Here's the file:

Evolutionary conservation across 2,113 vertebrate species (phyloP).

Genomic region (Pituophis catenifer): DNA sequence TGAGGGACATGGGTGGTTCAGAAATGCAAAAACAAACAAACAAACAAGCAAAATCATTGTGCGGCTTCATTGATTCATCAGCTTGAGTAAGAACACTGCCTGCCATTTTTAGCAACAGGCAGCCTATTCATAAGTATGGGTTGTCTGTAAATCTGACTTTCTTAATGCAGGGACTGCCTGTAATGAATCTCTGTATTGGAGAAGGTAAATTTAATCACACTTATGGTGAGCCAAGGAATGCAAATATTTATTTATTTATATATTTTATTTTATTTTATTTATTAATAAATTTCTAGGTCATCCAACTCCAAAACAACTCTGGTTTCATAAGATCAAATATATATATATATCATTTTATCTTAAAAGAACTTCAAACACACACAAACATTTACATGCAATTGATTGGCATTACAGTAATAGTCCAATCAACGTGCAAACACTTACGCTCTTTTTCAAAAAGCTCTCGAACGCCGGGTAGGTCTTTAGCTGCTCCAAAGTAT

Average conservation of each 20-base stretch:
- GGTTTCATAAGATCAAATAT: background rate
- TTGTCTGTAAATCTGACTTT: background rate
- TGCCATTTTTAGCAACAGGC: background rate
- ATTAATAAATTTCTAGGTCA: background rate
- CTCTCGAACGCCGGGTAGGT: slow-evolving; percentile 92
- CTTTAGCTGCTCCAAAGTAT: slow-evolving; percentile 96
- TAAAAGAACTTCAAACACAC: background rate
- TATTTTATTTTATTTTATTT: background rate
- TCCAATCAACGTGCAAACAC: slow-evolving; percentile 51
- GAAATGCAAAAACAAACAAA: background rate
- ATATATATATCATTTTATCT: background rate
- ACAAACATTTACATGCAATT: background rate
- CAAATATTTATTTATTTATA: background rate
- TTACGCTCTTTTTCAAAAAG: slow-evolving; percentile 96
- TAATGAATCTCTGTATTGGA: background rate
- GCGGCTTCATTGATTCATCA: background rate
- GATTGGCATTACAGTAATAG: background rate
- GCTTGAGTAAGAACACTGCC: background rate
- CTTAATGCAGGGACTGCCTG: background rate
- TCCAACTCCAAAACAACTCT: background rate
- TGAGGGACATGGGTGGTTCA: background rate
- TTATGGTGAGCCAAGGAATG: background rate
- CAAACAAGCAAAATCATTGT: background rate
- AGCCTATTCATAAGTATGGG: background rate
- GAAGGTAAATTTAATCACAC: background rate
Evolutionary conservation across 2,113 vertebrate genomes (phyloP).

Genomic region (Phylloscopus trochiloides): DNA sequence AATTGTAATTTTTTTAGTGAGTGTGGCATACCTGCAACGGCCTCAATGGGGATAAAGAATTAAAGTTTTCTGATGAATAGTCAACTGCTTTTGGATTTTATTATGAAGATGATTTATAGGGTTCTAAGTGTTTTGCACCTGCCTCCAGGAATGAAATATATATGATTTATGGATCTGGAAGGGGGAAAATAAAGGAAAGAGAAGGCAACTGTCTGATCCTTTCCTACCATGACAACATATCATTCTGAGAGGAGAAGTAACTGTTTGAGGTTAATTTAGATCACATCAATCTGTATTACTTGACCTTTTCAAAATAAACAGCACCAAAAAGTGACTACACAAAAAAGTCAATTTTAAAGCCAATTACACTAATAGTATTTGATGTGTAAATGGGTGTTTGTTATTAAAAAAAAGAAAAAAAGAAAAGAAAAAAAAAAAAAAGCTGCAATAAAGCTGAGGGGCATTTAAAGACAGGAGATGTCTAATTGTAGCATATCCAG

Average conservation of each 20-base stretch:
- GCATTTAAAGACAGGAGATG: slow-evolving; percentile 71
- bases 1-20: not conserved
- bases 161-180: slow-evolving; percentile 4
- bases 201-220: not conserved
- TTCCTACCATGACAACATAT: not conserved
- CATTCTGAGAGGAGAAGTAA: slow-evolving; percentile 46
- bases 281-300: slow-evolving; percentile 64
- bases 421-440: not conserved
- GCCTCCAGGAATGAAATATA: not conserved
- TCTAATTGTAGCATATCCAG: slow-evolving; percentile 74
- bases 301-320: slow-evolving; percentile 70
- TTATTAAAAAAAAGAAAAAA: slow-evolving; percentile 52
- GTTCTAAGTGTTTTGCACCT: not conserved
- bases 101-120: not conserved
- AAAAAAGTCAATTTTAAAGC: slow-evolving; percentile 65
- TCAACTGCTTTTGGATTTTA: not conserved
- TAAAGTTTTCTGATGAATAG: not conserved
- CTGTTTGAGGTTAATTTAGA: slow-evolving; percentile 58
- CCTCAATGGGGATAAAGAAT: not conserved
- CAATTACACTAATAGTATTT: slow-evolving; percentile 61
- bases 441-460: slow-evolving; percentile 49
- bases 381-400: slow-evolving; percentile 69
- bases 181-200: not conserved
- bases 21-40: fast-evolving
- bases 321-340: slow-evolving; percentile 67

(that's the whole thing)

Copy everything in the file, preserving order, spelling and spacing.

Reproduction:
Evolutionary conservation across 2,113 vertebrate species (phyloP).

Genomic region (Pituophis catenifer): DNA sequence TGAGGGACATGGGTGGTTCAGAAATGCAAAAACAAACAAACAAACAAGCAAAATCATTGTGCGGCTTCATTGATTCATCAGCTTGAGTAAGAACACTGCCTGCCATTTTTAGCAACAGGCAGCCTATTCATAAGTATGGGTTGTCTGTAAATCTGACTTTCTTAATGCAGGGACTGCCTGTAATGAATCTCTGTATTGGAGAAGGTAAATTTAATCACACTTATGGTGAGCCAAGGAATGCAAATATTTATTTATTTATATATTTTATTTTATTTTATTTATTAATAAATTTCTAGGTCATCCAACTCCAAAACAACTCTGGTTTCATAAGATCAAATATATATATATATCATTTTATCTTAAAAGAACTTCAAACACACACAAACATTTACATGCAATTGATTGGCATTACAGTAATAGTCCAATCAACGTGCAAACACTTACGCTCTTTTTCAAAAAGCTCTCGAACGCCGGGTAGGTCTTTAGCTGCTCCAAAGTAT

Average conservation of each 20-base stretch:
- GGTTTCATAAGATCAAATAT: background rate
- TTGTCTGTAAATCTGACTTT: background rate
- TGCCATTTTTAGCAACAGGC: background rate
- ATTAATAAATTTCTAGGTCA: background rate
- CTCTCGAACGCCGGGTAGGT: slow-evolving; percentile 92
- CTTTAGCTGCTCCAAAGTAT: slow-evolving; percentile 96
- TAAAAGAACTTCAAACACAC: background rate
- TATTTTATTTTATTTTATTT: background rate
- TCCAATCAACGTGCAAACAC: slow-evolving; percentile 51
- GAAATGCAAAAACAAACAAA: background rate
- ATATATATATCATTTTATCT: background rate
- ACAAACATTTACATGCAATT: background rate
- CAAATATTTATTTATTTATA: background rate
- TTACGCTCTTTTTCAAAAAG: slow-evolving; percentile 96
- TAATGAATCTCTGTATTGGA: background rate
- GCGGCTTCATTGATTCATCA: background rate
- GATTGGCATTACAGTAATAG: background rate
- GCTTGAGTAAGAACACTGCC: background rate
- CTTAATGCAGGGACTGCCTG: background rate
- TCCAACTCCAAAACAACTCT: background rate
- TGAGGGACATGGGTGGTTCA: background rate
- TTATGGTGAGCCAAGGAATG: background rate
- CAAACAAGCAAAATCATTGT: background rate
- AGCCTATTCATAAGTATGGG: background rate
- GAAGGTAAATTTAATCACAC: background rate
Evolutionary conservation across 2,113 vertebrate genomes (phyloP).

Genomic region (Phylloscopus trochiloides): DNA sequence AATTGTAATTTTTTTAGTGAGTGTGGCATACCTGCAACGGCCTCAATGGGGATAAAGAATTAAAGTTTTCTGATGAATAGTCAACTGCTTTTGGATTTTATTATGAAGATGATTTATAGGGTTCTAAGTGTTTTGCACCTGCCTCCAGGAATGAAATATATATGATTTATGGATCTGGAAGGGGGAAAATAAAGGAAAGAGAAGGCAACTGTCTGATCCTTTCCTACCATGACAACATATCATTCTGAGAGGAGAAGTAACTGTTTGAGGTTAATTTAGATCACATCAATCTGTATTACTTGACCTTTTCAAAATAAACAGCACCAAAAAGTGACTACACAAAAAAGTCAATTTTAAAGCCAATTACACTAATAGTATTTGATGTGTAAATGGGTGTTTGTTATTAAAAAAAAGAAAAAAAGAAAAGAAAAAAAAAAAAAAGCTGCAATAAAGCTGAGGGGCATTTAAAGACAGGAGATGTCTAATTGTAGCATATCCAG

Average conservation of each 20-base stretch:
- GCATTTAAAGACAGGAGATG: slow-evolving; percentile 71
- bases 1-20: not conserved
- bases 161-180: slow-evolving; percentile 4
- bases 201-220: not conserved
- TTCCTACCATGACAACATAT: not conserved
- CATTCTGAGAGGAGAAGTAA: slow-evolving; percentile 46
- bases 281-300: slow-evolving; percentile 64
- bases 421-440: not conserved
- GCCTCCAGGAATGAAATATA: not conserved
- TCTAATTGTAGCATATCCAG: slow-evolving; percentile 74
- bases 301-320: slow-evolving; percentile 70
- TTATTAAAAAAAAGAAAAAA: slow-evolving; percentile 52
- GTTCTAAGTGTTTTGCACCT: not conserved
- bases 101-120: not conserved
- AAAAAAGTCAATTTTAAAGC: slow-evolving; percentile 65
- TCAACTGCTTTTGGATTTTA: not conserved
- TAAAGTTTTCTGATGAATAG: not conserved
- CTGTTTGAGGTTAATTTAGA: slow-evolving; percentile 58
- CCTCAATGGGGATAAAGAAT: not conserved
- CAATTACACTAATAGTATTT: slow-evolving; percentile 61
- bases 441-460: slow-evolving; percentile 49
- bases 381-400: slow-evolving; percentile 69
- bases 181-200: not conserved
- bases 21-40: fast-evolving
- bases 321-340: slow-evolving; percentile 67